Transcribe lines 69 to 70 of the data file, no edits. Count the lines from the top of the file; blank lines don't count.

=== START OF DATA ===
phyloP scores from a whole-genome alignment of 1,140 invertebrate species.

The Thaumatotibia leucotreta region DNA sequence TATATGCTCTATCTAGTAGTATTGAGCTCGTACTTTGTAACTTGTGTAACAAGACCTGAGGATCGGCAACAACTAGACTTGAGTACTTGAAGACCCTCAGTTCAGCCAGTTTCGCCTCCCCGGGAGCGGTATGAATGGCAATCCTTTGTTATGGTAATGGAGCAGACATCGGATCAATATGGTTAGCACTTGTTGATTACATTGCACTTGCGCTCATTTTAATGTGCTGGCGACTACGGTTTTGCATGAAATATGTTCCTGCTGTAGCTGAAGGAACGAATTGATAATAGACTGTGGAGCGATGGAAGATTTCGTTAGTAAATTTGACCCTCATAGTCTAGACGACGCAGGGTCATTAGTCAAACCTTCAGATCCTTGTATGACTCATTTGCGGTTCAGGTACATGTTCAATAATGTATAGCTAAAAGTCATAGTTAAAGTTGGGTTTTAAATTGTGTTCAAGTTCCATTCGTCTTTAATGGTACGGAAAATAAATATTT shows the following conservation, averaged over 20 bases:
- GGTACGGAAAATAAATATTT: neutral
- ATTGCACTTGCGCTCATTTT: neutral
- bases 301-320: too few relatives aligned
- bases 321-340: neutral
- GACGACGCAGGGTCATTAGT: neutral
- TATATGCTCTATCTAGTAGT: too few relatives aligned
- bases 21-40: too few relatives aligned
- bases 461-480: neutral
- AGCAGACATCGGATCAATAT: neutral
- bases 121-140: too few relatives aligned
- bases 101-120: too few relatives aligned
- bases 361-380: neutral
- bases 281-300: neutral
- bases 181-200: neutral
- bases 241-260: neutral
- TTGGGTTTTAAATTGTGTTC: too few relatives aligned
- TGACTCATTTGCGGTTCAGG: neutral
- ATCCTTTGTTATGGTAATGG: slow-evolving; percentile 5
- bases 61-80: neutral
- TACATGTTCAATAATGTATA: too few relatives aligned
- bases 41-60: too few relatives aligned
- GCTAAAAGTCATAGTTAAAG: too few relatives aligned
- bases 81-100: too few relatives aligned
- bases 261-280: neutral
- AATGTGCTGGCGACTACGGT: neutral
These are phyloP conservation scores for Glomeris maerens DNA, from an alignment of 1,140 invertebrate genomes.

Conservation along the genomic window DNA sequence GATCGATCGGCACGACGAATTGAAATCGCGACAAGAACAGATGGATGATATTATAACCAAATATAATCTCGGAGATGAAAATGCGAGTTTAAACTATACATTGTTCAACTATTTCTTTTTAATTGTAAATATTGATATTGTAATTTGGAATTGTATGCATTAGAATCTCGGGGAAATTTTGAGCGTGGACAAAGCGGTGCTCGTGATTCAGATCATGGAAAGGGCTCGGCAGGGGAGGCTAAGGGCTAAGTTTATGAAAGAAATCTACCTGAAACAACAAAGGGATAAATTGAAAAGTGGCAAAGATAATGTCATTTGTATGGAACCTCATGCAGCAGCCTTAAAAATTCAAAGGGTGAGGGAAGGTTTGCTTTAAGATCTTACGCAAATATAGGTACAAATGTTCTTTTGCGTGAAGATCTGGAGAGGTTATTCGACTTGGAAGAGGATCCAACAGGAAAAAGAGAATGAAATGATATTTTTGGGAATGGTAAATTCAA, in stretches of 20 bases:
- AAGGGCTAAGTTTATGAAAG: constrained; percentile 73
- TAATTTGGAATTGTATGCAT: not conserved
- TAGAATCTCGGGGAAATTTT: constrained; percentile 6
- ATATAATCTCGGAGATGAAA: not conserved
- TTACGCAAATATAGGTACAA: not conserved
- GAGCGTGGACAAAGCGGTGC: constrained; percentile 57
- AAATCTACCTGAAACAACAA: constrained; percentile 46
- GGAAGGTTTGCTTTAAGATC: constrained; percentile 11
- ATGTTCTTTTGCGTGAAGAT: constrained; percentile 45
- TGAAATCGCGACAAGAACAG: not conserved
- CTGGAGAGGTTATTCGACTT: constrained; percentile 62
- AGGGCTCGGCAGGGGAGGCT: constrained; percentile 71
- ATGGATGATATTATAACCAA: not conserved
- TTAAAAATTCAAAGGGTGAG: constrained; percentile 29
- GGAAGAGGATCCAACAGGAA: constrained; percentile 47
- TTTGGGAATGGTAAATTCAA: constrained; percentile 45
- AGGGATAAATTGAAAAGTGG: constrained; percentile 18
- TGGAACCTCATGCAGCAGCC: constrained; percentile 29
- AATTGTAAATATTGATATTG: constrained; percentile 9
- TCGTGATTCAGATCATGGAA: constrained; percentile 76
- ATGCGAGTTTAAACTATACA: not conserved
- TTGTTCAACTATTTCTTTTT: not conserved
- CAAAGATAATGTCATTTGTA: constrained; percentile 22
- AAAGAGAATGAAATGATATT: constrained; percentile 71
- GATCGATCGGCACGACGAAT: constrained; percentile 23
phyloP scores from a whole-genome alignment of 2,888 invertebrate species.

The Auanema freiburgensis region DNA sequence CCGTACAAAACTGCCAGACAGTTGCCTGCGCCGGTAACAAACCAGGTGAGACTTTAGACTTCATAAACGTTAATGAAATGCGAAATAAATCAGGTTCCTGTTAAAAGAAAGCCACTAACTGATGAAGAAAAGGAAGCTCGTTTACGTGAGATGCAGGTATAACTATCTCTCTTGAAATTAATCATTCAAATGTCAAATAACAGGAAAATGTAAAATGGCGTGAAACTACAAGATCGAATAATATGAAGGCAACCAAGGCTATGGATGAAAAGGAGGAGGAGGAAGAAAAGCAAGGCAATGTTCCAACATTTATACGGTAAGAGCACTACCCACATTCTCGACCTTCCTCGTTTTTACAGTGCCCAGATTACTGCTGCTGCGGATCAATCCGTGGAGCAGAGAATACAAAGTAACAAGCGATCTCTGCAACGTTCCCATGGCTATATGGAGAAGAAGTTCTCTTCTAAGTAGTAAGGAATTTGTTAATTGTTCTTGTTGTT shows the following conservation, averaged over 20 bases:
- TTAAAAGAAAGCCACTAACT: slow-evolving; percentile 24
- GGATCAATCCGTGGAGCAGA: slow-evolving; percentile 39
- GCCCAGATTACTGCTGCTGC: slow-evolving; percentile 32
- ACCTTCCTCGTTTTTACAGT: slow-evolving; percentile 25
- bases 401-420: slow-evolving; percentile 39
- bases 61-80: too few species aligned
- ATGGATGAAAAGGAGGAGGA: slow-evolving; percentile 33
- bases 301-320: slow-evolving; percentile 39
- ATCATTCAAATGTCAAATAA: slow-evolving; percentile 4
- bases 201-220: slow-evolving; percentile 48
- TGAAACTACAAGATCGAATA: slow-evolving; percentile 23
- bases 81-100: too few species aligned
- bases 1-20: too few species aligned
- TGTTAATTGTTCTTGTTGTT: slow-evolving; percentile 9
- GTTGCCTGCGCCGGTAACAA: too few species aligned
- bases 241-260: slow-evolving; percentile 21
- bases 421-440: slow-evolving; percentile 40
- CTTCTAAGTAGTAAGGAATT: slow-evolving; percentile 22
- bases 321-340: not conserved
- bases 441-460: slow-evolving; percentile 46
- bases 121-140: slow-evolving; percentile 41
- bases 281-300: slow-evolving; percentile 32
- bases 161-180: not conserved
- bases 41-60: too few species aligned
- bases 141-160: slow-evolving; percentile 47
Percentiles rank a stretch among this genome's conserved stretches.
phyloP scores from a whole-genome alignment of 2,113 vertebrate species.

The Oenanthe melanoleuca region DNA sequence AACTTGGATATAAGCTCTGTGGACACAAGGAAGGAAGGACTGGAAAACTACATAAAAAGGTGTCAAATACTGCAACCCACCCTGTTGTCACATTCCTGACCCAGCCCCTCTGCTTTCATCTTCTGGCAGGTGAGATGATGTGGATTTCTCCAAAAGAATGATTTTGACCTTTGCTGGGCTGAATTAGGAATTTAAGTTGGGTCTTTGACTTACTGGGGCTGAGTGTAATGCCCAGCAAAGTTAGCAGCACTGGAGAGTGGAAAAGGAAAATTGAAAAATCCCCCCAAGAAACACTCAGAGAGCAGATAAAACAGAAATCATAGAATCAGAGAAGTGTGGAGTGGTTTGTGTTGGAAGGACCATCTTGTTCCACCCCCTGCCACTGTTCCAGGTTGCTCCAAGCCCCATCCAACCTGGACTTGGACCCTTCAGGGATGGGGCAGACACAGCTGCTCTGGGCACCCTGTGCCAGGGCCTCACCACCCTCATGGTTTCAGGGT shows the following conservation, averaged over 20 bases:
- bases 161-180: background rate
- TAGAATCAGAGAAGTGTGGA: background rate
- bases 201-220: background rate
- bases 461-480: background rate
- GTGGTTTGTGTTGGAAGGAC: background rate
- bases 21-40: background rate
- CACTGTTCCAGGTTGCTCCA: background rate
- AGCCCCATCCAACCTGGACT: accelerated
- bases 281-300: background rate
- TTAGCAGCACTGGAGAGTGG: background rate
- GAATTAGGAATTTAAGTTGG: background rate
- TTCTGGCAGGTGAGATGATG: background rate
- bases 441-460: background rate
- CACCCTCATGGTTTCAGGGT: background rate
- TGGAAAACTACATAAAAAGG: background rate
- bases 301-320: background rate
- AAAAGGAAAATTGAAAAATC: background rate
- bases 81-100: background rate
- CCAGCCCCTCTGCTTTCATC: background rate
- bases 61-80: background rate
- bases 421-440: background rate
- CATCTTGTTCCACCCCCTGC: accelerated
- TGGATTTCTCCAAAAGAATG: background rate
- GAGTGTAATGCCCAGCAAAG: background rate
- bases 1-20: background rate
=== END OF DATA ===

- bases 1-20: too few species aligned
- TGTTAATTGTTCTTGTTGTT: slow-evolving; percentile 9